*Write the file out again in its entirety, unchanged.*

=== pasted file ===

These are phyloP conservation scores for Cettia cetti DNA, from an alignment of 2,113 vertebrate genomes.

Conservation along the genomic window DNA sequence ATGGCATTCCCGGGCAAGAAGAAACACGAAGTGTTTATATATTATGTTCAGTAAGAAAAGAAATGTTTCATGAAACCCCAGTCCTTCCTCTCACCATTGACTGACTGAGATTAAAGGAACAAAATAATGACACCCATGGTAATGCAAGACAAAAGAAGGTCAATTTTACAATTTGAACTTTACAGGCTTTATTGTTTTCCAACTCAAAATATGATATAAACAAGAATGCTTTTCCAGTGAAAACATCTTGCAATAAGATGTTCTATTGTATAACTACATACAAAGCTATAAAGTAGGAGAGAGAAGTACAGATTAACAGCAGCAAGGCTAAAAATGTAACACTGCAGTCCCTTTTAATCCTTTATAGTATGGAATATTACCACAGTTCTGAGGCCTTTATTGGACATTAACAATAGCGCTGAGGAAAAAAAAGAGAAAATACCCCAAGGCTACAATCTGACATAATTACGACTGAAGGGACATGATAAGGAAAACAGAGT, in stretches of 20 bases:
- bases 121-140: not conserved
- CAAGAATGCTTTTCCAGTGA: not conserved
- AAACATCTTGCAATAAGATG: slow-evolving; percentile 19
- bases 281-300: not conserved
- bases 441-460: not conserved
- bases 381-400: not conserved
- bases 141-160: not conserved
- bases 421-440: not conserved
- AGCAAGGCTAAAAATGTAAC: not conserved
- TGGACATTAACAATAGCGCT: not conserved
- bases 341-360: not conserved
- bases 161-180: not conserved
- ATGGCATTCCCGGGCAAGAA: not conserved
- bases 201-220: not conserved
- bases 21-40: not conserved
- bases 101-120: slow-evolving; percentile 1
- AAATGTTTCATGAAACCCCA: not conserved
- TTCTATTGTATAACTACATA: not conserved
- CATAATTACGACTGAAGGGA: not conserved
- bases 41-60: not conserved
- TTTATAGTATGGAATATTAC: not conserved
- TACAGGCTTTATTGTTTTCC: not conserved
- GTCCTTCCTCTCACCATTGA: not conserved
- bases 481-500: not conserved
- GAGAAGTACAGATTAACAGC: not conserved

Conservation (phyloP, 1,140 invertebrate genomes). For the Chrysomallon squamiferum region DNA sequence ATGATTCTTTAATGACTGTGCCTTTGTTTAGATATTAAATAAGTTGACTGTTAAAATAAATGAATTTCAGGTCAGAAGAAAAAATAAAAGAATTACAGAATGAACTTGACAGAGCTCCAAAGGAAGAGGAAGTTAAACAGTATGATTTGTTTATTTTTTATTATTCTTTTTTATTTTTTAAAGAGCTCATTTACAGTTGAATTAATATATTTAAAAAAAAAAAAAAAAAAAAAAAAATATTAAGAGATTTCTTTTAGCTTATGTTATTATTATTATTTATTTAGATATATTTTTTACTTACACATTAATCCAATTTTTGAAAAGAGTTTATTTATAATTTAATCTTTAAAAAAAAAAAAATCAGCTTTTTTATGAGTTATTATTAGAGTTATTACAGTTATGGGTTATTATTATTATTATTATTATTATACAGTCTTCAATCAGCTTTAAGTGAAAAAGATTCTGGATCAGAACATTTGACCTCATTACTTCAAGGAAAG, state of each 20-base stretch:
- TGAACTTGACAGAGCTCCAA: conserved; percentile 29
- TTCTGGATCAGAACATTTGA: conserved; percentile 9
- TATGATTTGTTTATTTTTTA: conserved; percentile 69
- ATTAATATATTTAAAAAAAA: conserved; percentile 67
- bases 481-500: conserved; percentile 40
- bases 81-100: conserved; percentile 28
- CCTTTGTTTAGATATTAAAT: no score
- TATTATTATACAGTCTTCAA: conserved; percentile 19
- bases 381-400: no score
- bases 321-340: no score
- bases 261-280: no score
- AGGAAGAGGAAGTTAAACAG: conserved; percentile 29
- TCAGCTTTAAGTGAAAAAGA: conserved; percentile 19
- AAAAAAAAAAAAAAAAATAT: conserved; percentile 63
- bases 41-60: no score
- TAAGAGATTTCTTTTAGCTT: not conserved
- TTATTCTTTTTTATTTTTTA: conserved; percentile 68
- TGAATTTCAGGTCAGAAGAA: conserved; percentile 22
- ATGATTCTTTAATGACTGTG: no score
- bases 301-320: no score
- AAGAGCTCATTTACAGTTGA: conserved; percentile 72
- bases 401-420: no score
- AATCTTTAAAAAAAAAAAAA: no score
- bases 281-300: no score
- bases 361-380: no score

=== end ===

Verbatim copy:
These are phyloP conservation scores for Cettia cetti DNA, from an alignment of 2,113 vertebrate genomes.

Conservation along the genomic window DNA sequence ATGGCATTCCCGGGCAAGAAGAAACACGAAGTGTTTATATATTATGTTCAGTAAGAAAAGAAATGTTTCATGAAACCCCAGTCCTTCCTCTCACCATTGACTGACTGAGATTAAAGGAACAAAATAATGACACCCATGGTAATGCAAGACAAAAGAAGGTCAATTTTACAATTTGAACTTTACAGGCTTTATTGTTTTCCAACTCAAAATATGATATAAACAAGAATGCTTTTCCAGTGAAAACATCTTGCAATAAGATGTTCTATTGTATAACTACATACAAAGCTATAAAGTAGGAGAGAGAAGTACAGATTAACAGCAGCAAGGCTAAAAATGTAACACTGCAGTCCCTTTTAATCCTTTATAGTATGGAATATTACCACAGTTCTGAGGCCTTTATTGGACATTAACAATAGCGCTGAGGAAAAAAAAGAGAAAATACCCCAAGGCTACAATCTGACATAATTACGACTGAAGGGACATGATAAGGAAAACAGAGT, in stretches of 20 bases:
- bases 121-140: not conserved
- CAAGAATGCTTTTCCAGTGA: not conserved
- AAACATCTTGCAATAAGATG: slow-evolving; percentile 19
- bases 281-300: not conserved
- bases 441-460: not conserved
- bases 381-400: not conserved
- bases 141-160: not conserved
- bases 421-440: not conserved
- AGCAAGGCTAAAAATGTAAC: not conserved
- TGGACATTAACAATAGCGCT: not conserved
- bases 341-360: not conserved
- bases 161-180: not conserved
- ATGGCATTCCCGGGCAAGAA: not conserved
- bases 201-220: not conserved
- bases 21-40: not conserved
- bases 101-120: slow-evolving; percentile 1
- AAATGTTTCATGAAACCCCA: not conserved
- TTCTATTGTATAACTACATA: not conserved
- CATAATTACGACTGAAGGGA: not conserved
- bases 41-60: not conserved
- TTTATAGTATGGAATATTAC: not conserved
- TACAGGCTTTATTGTTTTCC: not conserved
- GTCCTTCCTCTCACCATTGA: not conserved
- bases 481-500: not conserved
- GAGAAGTACAGATTAACAGC: not conserved

Conservation (phyloP, 1,140 invertebrate genomes). For the Chrysomallon squamiferum region DNA sequence ATGATTCTTTAATGACTGTGCCTTTGTTTAGATATTAAATAAGTTGACTGTTAAAATAAATGAATTTCAGGTCAGAAGAAAAAATAAAAGAATTACAGAATGAACTTGACAGAGCTCCAAAGGAAGAGGAAGTTAAACAGTATGATTTGTTTATTTTTTATTATTCTTTTTTATTTTTTAAAGAGCTCATTTACAGTTGAATTAATATATTTAAAAAAAAAAAAAAAAAAAAAAAAATATTAAGAGATTTCTTTTAGCTTATGTTATTATTATTATTTATTTAGATATATTTTTTACTTACACATTAATCCAATTTTTGAAAAGAGTTTATTTATAATTTAATCTTTAAAAAAAAAAAAATCAGCTTTTTTATGAGTTATTATTAGAGTTATTACAGTTATGGGTTATTATTATTATTATTATTATTATACAGTCTTCAATCAGCTTTAAGTGAAAAAGATTCTGGATCAGAACATTTGACCTCATTACTTCAAGGAAAG, state of each 20-base stretch:
- TGAACTTGACAGAGCTCCAA: conserved; percentile 29
- TTCTGGATCAGAACATTTGA: conserved; percentile 9
- TATGATTTGTTTATTTTTTA: conserved; percentile 69
- ATTAATATATTTAAAAAAAA: conserved; percentile 67
- bases 481-500: conserved; percentile 40
- bases 81-100: conserved; percentile 28
- CCTTTGTTTAGATATTAAAT: no score
- TATTATTATACAGTCTTCAA: conserved; percentile 19
- bases 381-400: no score
- bases 321-340: no score
- bases 261-280: no score
- AGGAAGAGGAAGTTAAACAG: conserved; percentile 29
- TCAGCTTTAAGTGAAAAAGA: conserved; percentile 19
- AAAAAAAAAAAAAAAAATAT: conserved; percentile 63
- bases 41-60: no score
- TAAGAGATTTCTTTTAGCTT: not conserved
- TTATTCTTTTTTATTTTTTA: conserved; percentile 68
- TGAATTTCAGGTCAGAAGAA: conserved; percentile 22
- ATGATTCTTTAATGACTGTG: no score
- bases 301-320: no score
- AAGAGCTCATTTACAGTTGA: conserved; percentile 72
- bases 401-420: no score
- AATCTTTAAAAAAAAAAAAA: no score
- bases 281-300: no score
- bases 361-380: no score